Phytoplankton species diversity control through competitive exclusion and physical disturbances

Hambright, K. David, Tamar Zohary

Limnol. Oceanogr., 45(1), 2000, 110-122 | DOI: 10.4319/lo.2000.45.1.0110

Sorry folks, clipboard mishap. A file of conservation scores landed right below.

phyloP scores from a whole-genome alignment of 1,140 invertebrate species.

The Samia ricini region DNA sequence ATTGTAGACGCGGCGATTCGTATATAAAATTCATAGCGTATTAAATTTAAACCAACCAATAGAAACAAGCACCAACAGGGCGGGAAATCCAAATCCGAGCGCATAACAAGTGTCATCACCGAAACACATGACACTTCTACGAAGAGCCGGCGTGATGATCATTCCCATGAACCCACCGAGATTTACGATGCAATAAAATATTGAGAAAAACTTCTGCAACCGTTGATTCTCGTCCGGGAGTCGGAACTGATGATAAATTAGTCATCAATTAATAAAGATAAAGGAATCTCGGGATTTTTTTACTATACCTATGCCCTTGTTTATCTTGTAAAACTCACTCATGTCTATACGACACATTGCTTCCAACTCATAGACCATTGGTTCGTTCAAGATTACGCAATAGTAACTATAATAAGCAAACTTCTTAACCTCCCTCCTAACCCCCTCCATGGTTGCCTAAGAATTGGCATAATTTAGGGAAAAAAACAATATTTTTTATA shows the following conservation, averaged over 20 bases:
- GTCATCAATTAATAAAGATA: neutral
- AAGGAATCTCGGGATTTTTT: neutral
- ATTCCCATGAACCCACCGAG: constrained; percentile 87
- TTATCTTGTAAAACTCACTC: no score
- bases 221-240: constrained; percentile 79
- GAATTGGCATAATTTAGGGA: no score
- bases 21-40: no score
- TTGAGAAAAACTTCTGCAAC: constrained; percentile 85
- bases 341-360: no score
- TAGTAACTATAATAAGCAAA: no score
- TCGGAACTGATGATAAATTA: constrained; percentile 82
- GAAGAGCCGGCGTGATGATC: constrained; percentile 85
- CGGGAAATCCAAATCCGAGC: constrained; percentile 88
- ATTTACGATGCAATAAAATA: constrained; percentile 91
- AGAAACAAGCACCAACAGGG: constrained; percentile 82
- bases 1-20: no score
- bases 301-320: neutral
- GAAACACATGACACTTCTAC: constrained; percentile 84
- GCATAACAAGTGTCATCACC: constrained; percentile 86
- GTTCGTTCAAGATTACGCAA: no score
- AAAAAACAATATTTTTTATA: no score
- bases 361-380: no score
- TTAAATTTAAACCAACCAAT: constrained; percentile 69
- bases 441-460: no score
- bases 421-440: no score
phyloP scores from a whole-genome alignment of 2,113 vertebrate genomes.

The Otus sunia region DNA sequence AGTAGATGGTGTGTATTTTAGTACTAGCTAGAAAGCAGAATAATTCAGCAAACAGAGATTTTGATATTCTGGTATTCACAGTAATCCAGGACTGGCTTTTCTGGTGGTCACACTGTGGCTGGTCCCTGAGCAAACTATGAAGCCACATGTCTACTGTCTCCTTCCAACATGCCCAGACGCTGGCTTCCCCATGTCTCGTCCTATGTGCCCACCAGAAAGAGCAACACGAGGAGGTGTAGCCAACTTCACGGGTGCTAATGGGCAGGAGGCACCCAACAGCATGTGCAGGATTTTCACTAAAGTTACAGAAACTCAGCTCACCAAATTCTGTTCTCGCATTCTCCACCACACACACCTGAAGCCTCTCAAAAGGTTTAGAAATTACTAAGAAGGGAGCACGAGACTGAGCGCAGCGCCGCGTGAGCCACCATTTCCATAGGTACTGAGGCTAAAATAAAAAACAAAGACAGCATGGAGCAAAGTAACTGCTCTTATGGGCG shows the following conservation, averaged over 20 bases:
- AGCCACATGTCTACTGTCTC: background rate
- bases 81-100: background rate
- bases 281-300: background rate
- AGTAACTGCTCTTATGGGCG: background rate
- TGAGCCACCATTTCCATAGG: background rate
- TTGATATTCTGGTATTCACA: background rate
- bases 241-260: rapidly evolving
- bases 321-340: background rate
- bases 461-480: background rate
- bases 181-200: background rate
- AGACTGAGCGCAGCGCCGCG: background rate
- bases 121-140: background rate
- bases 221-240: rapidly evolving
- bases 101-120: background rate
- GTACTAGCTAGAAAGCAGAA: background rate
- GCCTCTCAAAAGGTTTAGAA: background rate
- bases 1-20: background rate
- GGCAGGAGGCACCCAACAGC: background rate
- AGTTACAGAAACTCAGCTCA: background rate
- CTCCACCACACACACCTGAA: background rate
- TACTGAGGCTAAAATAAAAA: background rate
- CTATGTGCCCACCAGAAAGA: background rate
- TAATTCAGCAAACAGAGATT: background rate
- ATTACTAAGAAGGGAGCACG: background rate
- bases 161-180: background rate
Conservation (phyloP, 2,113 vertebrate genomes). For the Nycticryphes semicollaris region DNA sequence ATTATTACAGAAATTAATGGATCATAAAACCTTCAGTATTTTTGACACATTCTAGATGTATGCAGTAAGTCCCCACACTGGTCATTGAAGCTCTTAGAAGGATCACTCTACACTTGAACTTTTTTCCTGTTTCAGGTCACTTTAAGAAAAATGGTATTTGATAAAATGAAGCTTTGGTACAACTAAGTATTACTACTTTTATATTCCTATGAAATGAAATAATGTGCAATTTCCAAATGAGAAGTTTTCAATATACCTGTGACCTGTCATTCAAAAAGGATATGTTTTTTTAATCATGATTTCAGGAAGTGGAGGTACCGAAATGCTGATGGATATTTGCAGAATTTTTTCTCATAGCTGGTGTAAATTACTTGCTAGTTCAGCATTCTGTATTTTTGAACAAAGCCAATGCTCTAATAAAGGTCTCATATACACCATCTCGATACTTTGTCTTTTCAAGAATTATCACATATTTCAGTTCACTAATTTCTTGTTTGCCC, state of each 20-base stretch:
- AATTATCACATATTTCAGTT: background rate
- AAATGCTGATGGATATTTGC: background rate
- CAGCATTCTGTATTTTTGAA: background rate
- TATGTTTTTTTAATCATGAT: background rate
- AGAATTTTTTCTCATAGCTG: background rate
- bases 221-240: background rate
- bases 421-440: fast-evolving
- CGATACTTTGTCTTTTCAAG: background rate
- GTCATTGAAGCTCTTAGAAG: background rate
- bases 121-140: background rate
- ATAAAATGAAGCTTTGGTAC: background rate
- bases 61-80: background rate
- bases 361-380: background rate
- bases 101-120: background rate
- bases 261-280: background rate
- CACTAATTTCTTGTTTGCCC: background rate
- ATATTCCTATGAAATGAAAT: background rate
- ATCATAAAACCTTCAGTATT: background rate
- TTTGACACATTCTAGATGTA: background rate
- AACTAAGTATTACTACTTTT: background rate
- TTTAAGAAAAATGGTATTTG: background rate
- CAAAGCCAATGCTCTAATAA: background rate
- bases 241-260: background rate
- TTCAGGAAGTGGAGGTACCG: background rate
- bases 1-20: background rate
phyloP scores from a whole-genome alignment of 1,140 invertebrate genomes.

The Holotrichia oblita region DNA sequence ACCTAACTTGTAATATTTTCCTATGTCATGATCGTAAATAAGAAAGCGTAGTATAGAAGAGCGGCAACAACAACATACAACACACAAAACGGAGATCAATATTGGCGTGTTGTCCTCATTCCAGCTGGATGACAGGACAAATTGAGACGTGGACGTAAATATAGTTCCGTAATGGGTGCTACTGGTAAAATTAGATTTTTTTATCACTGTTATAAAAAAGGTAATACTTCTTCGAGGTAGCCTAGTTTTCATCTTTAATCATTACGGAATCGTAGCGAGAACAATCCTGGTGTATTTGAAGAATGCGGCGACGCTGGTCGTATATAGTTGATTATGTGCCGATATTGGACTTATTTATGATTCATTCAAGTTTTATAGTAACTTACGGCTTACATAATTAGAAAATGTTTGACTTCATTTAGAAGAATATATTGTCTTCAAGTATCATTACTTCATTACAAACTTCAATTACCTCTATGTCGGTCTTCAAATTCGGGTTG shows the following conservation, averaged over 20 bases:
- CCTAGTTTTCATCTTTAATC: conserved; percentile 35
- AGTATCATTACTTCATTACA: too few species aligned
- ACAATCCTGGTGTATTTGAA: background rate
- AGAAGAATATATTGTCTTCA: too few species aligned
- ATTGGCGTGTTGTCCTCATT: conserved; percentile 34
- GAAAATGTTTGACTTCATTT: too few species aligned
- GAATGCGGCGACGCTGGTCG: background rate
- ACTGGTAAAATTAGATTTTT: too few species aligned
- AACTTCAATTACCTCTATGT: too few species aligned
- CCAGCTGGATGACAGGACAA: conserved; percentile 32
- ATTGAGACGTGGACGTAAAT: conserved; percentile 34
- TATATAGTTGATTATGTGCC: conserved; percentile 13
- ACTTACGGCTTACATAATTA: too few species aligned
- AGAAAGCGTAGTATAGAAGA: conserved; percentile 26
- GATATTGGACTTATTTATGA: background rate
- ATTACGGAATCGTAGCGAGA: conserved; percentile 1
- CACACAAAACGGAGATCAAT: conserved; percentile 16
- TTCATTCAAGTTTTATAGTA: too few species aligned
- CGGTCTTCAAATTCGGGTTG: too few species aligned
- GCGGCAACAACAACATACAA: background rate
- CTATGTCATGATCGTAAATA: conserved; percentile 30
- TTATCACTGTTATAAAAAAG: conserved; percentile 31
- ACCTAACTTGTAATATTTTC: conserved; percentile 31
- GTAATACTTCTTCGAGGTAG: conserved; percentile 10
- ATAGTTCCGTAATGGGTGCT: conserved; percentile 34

ABSTRACT: Competitive exclusion theory suggests that phytoplankton species number in an assemblage at equilibrium will be limited to the number of simultaneously limiting resources, generally three or fewer. However, natural phyto-plankton assemblages usually exhibit high species diversity, hence the concept of Hutchinson’s ‘‘paradox of the plankton.’’ Recent works have suggested that this apparent paradox is a result of disturbances intermediate in frequency relative to the time period necessary for species succession to lead to equilibrium conditions (sensu Connell’s intermediate disturbance hypothesis [IDH]). Moreover, evidence indicates that disturbances of intermediate intensities are also conducive to maintenance of high species diversity in phytoplankton communities. Using a long-term data record from hypereutrophic subtropical Hartbeespoort Dam (South Africa) that was typically dominated by a single species, but annually subjected to physical disturbance, we demonstrate here that disturbances can indeed enhance phytoplankton species diversity. However, these data fail to support Connell’s IDH per se, as moderate-and high-intensity disturbances yielded similarly high species diversity. These data also suggest that community resilience (the ability or time to return to predisturbed conditions) is negatively related to disturbance intensity, such that higher intensity disturbances maintained high diversity for longer periods of time relative to lower intensity disturbances.

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